Asia Shares Slip After China Data, Pound Near Nine-Month Peak

SYDNEY (Reuters) —
A man walks by an electronic stock board of a securities firm in Tokyo. (AP Photo/Koji Sasahara)

Asian shares stumbled on Thursday after Chinese data signaled further weakness in the world’s second-biggest economy while the pound eased off nine-month highs ahead of another Brexit vote.

Spreadbetters pointed to a weak start for Europe while E-minis for the S&P 500 eased 0.1 percent and Dow minis slipped 0.2 percent.

MSCI’s broadest index of Asia-Pacific shares outside Japan fell 0.2 percent after treading water for most part of the day.

Chinese shares were the biggest drag on the index after data showed growth in the country’s industrial output fell to a 17-year low. A mixed bag of major data also showed property investment is picking up, while overall retail sales were sluggish.

Shanghai’s SSE Composite index stumbled 1.2 percent in the aftermath of the figures which suggested more support measures from Beijing were likely, while the blue-chip CSI 300 slipped 0.7 percent.

Japan’s Nikkei gave up early gains to end nearly flat.

Investors were keenly watching the data for clues about the health of China’s economy after growth cooled to 6.6 percent last year.

Despite China’s slowing growth, Asian markets have had an impressive rally this year, with the MSCI index climbing about 10 percent largely after the U.S. Federal Reserve all but abandoned its rate hike plans.

Analysts, however, remain skeptical about how much further the share rally would run as slowing global growth, weak corporate earnings and trade tensions between the United States and China hang heavy on risk assets.

“Before we conclude that this market still has decent legs, we’d like to see equity prices supported by stronger macro data, lifted by better earnings trends, and confirmed by stable-to-rising yields,” David Lafferty, chief market strategist at Natixis, said in a note titled “Rally vs Reality.”

The state of U.S.-China trade talks also weighed on investors after President Donald Trump said he was in no rush to complete an agreement. Trump and his Chinese counterpart Xi Jinping had been expected to hold a summit at the president’s Mar-a-Lago property in Florida later this month, but no date has been set for a meeting.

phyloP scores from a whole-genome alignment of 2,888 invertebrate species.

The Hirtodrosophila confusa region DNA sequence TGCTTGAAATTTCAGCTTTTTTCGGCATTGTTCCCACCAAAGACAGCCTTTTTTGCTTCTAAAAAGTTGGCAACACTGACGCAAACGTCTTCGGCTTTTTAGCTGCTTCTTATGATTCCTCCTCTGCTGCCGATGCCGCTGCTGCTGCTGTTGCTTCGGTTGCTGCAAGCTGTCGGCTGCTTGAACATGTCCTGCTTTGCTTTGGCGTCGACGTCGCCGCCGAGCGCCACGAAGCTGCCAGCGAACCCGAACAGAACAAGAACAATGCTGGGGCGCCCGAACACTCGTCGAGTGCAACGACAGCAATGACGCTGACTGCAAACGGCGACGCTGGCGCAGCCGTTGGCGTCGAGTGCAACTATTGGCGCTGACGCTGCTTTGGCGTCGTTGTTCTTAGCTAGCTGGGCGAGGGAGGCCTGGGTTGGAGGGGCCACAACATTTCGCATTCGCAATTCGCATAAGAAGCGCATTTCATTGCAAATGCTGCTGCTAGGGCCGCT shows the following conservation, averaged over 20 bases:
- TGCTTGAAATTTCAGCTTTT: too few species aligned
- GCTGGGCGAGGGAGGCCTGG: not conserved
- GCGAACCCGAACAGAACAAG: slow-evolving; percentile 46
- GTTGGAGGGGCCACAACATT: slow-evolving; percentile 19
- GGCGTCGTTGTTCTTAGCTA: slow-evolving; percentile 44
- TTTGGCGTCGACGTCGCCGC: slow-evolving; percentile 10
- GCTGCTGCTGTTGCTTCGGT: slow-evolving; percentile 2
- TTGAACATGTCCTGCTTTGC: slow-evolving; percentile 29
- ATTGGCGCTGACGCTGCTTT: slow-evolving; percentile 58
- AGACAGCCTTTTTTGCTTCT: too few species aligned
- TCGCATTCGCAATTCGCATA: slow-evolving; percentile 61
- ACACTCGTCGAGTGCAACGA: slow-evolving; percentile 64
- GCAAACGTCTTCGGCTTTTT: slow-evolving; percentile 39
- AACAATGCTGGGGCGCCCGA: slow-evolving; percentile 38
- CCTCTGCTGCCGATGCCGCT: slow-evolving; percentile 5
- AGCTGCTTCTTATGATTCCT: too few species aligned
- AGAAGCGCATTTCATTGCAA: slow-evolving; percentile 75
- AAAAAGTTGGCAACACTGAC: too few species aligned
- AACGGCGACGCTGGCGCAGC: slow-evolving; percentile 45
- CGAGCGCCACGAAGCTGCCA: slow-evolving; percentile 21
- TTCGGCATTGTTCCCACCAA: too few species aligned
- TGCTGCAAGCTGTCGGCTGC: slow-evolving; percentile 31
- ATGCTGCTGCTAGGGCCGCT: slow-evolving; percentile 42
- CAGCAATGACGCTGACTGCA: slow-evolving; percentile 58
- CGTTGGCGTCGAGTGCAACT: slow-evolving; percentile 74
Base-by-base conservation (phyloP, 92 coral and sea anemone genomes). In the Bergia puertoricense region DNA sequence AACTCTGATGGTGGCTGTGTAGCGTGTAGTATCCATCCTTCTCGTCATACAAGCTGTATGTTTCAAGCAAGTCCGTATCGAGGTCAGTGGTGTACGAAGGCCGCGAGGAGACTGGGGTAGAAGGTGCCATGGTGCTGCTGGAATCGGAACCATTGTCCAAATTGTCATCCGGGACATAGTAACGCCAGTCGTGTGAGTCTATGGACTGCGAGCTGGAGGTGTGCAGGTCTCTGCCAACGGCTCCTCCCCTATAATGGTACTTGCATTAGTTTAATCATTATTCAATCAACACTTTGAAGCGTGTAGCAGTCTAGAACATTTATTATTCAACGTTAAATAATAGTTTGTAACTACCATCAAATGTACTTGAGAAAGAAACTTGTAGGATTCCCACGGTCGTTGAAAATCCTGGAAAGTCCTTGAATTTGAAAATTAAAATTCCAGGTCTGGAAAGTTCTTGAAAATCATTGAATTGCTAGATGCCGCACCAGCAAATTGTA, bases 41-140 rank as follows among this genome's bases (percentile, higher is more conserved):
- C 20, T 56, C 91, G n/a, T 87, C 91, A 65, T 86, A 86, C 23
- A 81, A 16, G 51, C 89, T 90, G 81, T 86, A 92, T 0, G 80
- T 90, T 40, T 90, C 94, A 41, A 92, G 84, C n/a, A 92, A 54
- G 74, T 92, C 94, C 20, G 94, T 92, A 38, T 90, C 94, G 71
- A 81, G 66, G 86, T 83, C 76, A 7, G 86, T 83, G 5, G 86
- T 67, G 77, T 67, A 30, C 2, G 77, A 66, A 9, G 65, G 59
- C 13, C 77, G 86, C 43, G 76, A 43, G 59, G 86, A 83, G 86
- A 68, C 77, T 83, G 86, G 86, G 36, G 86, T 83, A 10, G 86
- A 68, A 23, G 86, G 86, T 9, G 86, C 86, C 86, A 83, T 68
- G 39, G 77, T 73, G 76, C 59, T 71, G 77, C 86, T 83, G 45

Most of the action in forex markets was in sterling after the British parliament rejected leaving the European Union without a deal, paving the way for a vote that could delay Brexit until at least the end of June.

The rejection of a no-deal Brexit sent the cable rallying to $1.3380, the highest since June 2018. It jumped 2.1 percent for its best one-day percentage gain since April 2017.

The currency pared back some of those gains on Thursday and was last down 0.6 percent at $1.3258.

“Yesterday’s vote to reject a no-deal Brexit does not remove the risk of a disorderly Brexit on March 29,” Singapore’s DBS said in a note. “Hence, the pound’s appreciation yesterday is still set on shaky and not on firm foundation.”

Analysts said the real test for sterling was yet to come as lawmakers still need to agree on a way forward before an extension on Britain’s exit could be obtained from the European Union.

“If they manage to achieve cross-party support for a deal, likely a ‘softer Brexit’ sort of a deal – this could potentially be very good news for U.K. assets,” said Russel Silberston, Co-Head of Multi Asset at Investec Asset Management.

“If Parliament fails to come to an agreement, it would go to a second referendum. My concern is that this would call into question the role of Parliament and could have serious future political consequences,” Silberston added.

The euro paused after four straight sessions of gains took it to the highest since March 5. It was last at $1.1317.

The dollar index inched up against a basket of currencies to 96.65. Against the Japanese yen, the greenback was stronger at 111.55.

Oil prices extended overnight gains with U.S. crude up 12 cents per barrel at $58.38 and Brent adding 22 cents to $67.77, boosted by OPEC-led supply cuts, U.S. sanctions against Venezuela and Iran and an unexpected dip in U.S. crude oil stocks and production.

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